Focal length is the distance from the conversion point to the image plane. The image plane could be film, or a digital sensor.
For the purpose of understanding focal length, think of the lens as being a pinhole that is the focal length distance from the sensor. The further you move the pinhole away (make the focal length longer), the larger the image will be on the sensor.
However, the image also gets dimmer, since the same light that passes thru the pinhole is spread over a larger area. If you double the focal length, then objects in the image double in length and width. That means they occupy 4 times the area in the image. Because the same light is spread over 4 times the area, the result is 4 times as dim. The brightness goes inversely with the square of the focal length.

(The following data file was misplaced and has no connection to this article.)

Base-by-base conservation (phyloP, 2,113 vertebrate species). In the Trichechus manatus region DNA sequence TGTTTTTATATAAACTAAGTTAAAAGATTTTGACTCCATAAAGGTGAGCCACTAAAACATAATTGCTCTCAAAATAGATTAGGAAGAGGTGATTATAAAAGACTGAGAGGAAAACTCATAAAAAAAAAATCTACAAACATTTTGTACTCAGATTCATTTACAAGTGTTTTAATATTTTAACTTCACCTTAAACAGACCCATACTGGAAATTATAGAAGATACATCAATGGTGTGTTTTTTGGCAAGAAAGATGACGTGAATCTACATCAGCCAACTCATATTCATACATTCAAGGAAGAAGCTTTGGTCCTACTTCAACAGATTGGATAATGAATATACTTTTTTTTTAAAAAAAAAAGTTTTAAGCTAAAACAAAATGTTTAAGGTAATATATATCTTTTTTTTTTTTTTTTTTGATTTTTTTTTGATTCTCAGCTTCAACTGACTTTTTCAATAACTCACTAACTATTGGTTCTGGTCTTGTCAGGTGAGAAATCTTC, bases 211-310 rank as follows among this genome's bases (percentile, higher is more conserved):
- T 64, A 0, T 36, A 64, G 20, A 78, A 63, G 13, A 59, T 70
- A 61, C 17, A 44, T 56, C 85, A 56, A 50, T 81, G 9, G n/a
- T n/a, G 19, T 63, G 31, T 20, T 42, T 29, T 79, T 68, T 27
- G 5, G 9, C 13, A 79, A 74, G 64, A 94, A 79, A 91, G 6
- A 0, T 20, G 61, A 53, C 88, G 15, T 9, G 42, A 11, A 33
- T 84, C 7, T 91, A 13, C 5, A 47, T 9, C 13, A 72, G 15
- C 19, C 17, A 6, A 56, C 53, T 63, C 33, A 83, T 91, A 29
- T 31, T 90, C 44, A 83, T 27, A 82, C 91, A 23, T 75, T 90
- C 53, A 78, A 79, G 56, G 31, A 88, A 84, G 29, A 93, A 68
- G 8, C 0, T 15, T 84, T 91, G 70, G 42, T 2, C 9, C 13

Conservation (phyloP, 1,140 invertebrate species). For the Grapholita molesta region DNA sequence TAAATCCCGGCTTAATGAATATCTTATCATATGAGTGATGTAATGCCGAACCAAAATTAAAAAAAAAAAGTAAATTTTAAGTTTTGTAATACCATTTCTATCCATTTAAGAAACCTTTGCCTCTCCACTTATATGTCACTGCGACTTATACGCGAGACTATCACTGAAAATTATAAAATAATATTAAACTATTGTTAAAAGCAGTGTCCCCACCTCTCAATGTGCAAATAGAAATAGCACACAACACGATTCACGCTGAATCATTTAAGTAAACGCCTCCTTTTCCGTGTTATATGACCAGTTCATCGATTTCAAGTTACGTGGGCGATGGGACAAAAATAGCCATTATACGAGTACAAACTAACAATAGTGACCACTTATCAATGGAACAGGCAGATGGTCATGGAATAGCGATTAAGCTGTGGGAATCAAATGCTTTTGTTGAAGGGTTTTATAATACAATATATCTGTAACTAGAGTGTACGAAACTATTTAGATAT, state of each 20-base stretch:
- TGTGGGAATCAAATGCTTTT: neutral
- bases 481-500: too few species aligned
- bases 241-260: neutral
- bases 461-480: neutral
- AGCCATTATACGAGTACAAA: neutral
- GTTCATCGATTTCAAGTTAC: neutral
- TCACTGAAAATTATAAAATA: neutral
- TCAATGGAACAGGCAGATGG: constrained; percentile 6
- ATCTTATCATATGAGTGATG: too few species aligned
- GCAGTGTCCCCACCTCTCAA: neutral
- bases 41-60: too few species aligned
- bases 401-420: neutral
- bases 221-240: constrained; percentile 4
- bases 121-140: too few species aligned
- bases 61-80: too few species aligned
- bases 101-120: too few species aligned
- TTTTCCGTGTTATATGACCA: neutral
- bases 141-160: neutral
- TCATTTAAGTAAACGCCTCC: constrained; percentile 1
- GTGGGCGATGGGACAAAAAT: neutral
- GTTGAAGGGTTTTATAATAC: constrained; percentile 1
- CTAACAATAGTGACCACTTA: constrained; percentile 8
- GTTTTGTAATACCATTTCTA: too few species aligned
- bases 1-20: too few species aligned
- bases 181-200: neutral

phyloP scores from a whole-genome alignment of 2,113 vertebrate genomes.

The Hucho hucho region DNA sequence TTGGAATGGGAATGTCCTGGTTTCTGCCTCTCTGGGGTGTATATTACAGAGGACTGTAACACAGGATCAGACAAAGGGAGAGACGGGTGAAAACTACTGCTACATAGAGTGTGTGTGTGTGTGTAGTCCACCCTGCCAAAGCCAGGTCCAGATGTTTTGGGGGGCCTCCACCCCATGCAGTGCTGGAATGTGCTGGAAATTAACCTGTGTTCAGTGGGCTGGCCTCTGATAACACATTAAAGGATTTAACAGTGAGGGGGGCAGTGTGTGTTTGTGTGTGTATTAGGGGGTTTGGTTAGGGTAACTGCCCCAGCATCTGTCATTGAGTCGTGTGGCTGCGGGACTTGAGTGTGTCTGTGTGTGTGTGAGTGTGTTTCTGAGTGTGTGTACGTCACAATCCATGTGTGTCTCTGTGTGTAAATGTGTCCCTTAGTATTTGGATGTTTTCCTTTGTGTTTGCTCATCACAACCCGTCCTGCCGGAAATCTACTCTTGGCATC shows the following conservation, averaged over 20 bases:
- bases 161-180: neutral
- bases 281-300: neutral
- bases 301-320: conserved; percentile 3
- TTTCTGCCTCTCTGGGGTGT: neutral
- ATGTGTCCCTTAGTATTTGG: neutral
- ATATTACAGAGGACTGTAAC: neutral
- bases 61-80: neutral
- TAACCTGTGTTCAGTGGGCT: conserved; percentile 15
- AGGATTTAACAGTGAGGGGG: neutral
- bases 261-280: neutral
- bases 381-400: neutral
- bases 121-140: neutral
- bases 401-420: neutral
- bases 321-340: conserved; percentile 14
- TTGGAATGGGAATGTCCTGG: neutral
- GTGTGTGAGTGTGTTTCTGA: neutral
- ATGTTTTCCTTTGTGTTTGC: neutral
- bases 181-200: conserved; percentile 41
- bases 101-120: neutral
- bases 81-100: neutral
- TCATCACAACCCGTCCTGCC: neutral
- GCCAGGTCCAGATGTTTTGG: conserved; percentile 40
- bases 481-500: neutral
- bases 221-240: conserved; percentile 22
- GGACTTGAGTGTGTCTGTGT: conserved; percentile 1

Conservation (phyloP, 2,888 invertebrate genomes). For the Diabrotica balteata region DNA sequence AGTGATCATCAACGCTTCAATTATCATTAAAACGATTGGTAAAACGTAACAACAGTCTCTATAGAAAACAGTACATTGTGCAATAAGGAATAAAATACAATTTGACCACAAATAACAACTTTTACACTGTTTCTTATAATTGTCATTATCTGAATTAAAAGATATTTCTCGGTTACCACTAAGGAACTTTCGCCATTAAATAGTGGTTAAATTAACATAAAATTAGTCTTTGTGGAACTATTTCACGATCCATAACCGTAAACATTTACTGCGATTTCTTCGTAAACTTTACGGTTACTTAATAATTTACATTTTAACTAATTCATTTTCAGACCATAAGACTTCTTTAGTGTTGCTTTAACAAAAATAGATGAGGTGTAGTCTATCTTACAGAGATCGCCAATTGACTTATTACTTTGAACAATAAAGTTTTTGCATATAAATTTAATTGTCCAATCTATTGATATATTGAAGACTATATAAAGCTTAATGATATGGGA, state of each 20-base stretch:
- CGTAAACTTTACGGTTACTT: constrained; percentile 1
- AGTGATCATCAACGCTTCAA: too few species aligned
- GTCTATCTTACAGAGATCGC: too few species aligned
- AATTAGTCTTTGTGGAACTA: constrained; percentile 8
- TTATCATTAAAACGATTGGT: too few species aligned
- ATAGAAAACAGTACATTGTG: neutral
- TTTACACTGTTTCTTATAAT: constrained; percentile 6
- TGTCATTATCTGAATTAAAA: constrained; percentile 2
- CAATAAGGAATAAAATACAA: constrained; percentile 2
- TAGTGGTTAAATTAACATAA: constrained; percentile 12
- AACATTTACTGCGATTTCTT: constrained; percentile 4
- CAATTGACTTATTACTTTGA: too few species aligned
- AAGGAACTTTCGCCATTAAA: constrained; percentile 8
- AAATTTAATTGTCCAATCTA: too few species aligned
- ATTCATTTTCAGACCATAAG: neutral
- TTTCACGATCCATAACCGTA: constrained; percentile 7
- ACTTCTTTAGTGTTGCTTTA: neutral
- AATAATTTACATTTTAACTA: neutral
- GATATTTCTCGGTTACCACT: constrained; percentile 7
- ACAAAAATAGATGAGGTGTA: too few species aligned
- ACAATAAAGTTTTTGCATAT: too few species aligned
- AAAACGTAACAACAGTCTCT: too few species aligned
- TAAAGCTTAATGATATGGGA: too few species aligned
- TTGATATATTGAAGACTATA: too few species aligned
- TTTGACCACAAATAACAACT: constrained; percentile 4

Now imagine you compensate for the dimness due to double the focal length by making the pinhole larger. (That also makes the image blurrier, but that's not the point here.) You'd have to make the pinhole area 4 times larger, which means you make it's diameter twice the size.
If you've been following all that, you can see that to get a measure of how bright the projection of a lens will be, you take the ratio of the diameter to the focal length. This is exactly what the f-stop numbers are. "f/8" literally means the diameter is the focal length divided by 8. A 50 mm and a 200 mm lens set to f/8 will both project whatever part of the scene they show at the same brightness. The 50 mm will show a wider view projected onto the same sensor. The effective opening in the 200 mm lens will be 4 times in diameter of that in the 50 mm lens.
Real lenses can still largely be thought of as pinholes for the purpose of understanding focal length and aperture. The special thing lenses with all those glass elements do is make a sharp image of the scene at a particular distance, according to how the focus adjustment is set. These lenses give you sharp focus at one distance and worse at others. Pinholes are equally sharp or unsharp over the whole distance range.